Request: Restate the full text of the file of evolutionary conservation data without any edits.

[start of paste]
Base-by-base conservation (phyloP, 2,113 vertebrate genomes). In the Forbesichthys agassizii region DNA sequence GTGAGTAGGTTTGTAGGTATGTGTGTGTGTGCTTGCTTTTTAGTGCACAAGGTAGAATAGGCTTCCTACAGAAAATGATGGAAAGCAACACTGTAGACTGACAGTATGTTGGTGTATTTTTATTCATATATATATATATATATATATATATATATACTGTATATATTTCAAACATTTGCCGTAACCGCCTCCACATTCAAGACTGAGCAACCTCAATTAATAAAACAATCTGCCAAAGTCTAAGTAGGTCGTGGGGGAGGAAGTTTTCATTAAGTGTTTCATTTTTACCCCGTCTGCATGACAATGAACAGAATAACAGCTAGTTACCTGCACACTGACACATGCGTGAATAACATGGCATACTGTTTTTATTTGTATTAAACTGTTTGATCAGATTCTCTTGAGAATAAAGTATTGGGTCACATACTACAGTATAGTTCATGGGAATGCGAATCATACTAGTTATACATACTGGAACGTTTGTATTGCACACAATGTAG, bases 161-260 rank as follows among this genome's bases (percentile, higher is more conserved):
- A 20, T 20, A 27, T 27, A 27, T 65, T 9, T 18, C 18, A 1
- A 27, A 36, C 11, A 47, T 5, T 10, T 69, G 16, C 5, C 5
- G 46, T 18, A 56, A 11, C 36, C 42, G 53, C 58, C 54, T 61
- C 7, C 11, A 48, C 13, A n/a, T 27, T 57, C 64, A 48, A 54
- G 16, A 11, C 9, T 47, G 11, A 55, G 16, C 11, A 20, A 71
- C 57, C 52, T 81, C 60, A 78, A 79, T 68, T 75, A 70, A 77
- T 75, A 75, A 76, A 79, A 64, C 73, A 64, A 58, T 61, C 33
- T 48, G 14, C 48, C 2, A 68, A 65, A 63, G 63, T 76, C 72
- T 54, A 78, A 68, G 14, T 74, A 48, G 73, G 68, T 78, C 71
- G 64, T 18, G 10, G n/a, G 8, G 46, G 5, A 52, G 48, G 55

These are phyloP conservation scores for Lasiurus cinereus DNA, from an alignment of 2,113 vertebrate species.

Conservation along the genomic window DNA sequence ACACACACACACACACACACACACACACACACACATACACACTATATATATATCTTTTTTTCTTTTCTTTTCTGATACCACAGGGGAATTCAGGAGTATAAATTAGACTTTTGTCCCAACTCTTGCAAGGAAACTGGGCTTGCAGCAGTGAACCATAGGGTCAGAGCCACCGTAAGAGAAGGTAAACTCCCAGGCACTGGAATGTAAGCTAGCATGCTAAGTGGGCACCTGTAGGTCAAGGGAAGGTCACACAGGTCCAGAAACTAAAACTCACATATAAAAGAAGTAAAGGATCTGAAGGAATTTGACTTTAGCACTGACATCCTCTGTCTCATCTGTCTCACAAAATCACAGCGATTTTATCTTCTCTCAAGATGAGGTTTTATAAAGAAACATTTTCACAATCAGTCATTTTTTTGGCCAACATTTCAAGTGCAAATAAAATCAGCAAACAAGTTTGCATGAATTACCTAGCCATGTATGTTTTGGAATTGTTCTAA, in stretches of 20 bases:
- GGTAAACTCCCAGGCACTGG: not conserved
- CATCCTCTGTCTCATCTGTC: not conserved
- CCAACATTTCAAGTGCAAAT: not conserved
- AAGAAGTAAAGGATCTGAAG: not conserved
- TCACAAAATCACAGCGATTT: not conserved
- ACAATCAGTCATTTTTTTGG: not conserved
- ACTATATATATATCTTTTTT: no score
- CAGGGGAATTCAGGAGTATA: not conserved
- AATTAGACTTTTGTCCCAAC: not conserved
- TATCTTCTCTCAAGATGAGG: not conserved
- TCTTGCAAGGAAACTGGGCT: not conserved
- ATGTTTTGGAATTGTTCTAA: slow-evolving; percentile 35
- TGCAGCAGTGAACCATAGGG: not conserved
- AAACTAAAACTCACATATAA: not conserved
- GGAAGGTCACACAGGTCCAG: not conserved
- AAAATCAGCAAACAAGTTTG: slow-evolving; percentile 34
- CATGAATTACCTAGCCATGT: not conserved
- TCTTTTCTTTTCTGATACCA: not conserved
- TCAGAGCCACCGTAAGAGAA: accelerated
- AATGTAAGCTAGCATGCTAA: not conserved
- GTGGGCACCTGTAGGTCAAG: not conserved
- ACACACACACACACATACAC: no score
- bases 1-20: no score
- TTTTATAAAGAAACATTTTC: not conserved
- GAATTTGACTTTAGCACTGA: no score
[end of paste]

Base-by-base conservation (phyloP, 2,113 vertebrate genomes). In the Forbesichthys agassizii region DNA sequence GTGAGTAGGTTTGTAGGTATGTGTGTGTGTGCTTGCTTTTTAGTGCACAAGGTAGAATAGGCTTCCTACAGAAAATGATGGAAAGCAACACTGTAGACTGACAGTATGTTGGTGTATTTTTATTCATATATATATATATATATATATATATATATACTGTATATATTTCAAACATTTGCCGTAACCGCCTCCACATTCAAGACTGAGCAACCTCAATTAATAAAACAATCTGCCAAAGTCTAAGTAGGTCGTGGGGGAGGAAGTTTTCATTAAGTGTTTCATTTTTACCCCGTCTGCATGACAATGAACAGAATAACAGCTAGTTACCTGCACACTGACACATGCGTGAATAACATGGCATACTGTTTTTATTTGTATTAAACTGTTTGATCAGATTCTCTTGAGAATAAAGTATTGGGTCACATACTACAGTATAGTTCATGGGAATGCGAATCATACTAGTTATACATACTGGAACGTTTGTATTGCACACAATGTAG, bases 161-260 rank as follows among this genome's bases (percentile, higher is more conserved):
- A 20, T 20, A 27, T 27, A 27, T 65, T 9, T 18, C 18, A 1
- A 27, A 36, C 11, A 47, T 5, T 10, T 69, G 16, C 5, C 5
- G 46, T 18, A 56, A 11, C 36, C 42, G 53, C 58, C 54, T 61
- C 7, C 11, A 48, C 13, A n/a, T 27, T 57, C 64, A 48, A 54
- G 16, A 11, C 9, T 47, G 11, A 55, G 16, C 11, A 20, A 71
- C 57, C 52, T 81, C 60, A 78, A 79, T 68, T 75, A 70, A 77
- T 75, A 75, A 76, A 79, A 64, C 73, A 64, A 58, T 61, C 33
- T 48, G 14, C 48, C 2, A 68, A 65, A 63, G 63, T 76, C 72
- T 54, A 78, A 68, G 14, T 74, A 48, G 73, G 68, T 78, C 71
- G 64, T 18, G 10, G n/a, G 8, G 46, G 5, A 52, G 48, G 55

These are phyloP conservation scores for Lasiurus cinereus DNA, from an alignment of 2,113 vertebrate species.

Conservation along the genomic window DNA sequence ACACACACACACACACACACACACACACACACACATACACACTATATATATATCTTTTTTTCTTTTCTTTTCTGATACCACAGGGGAATTCAGGAGTATAAATTAGACTTTTGTCCCAACTCTTGCAAGGAAACTGGGCTTGCAGCAGTGAACCATAGGGTCAGAGCCACCGTAAGAGAAGGTAAACTCCCAGGCACTGGAATGTAAGCTAGCATGCTAAGTGGGCACCTGTAGGTCAAGGGAAGGTCACACAGGTCCAGAAACTAAAACTCACATATAAAAGAAGTAAAGGATCTGAAGGAATTTGACTTTAGCACTGACATCCTCTGTCTCATCTGTCTCACAAAATCACAGCGATTTTATCTTCTCTCAAGATGAGGTTTTATAAAGAAACATTTTCACAATCAGTCATTTTTTTGGCCAACATTTCAAGTGCAAATAAAATCAGCAAACAAGTTTGCATGAATTACCTAGCCATGTATGTTTTGGAATTGTTCTAA, in stretches of 20 bases:
- GGTAAACTCCCAGGCACTGG: not conserved
- CATCCTCTGTCTCATCTGTC: not conserved
- CCAACATTTCAAGTGCAAAT: not conserved
- AAGAAGTAAAGGATCTGAAG: not conserved
- TCACAAAATCACAGCGATTT: not conserved
- ACAATCAGTCATTTTTTTGG: not conserved
- ACTATATATATATCTTTTTT: no score
- CAGGGGAATTCAGGAGTATA: not conserved
- AATTAGACTTTTGTCCCAAC: not conserved
- TATCTTCTCTCAAGATGAGG: not conserved
- TCTTGCAAGGAAACTGGGCT: not conserved
- ATGTTTTGGAATTGTTCTAA: slow-evolving; percentile 35
- TGCAGCAGTGAACCATAGGG: not conserved
- AAACTAAAACTCACATATAA: not conserved
- GGAAGGTCACACAGGTCCAG: not conserved
- AAAATCAGCAAACAAGTTTG: slow-evolving; percentile 34
- CATGAATTACCTAGCCATGT: not conserved
- TCTTTTCTTTTCTGATACCA: not conserved
- TCAGAGCCACCGTAAGAGAA: accelerated
- AATGTAAGCTAGCATGCTAA: not conserved
- GTGGGCACCTGTAGGTCAAG: not conserved
- ACACACACACACACATACAC: no score
- bases 1-20: no score
- TTTTATAAAGAAACATTTTC: not conserved
- GAATTTGACTTTAGCACTGA: no score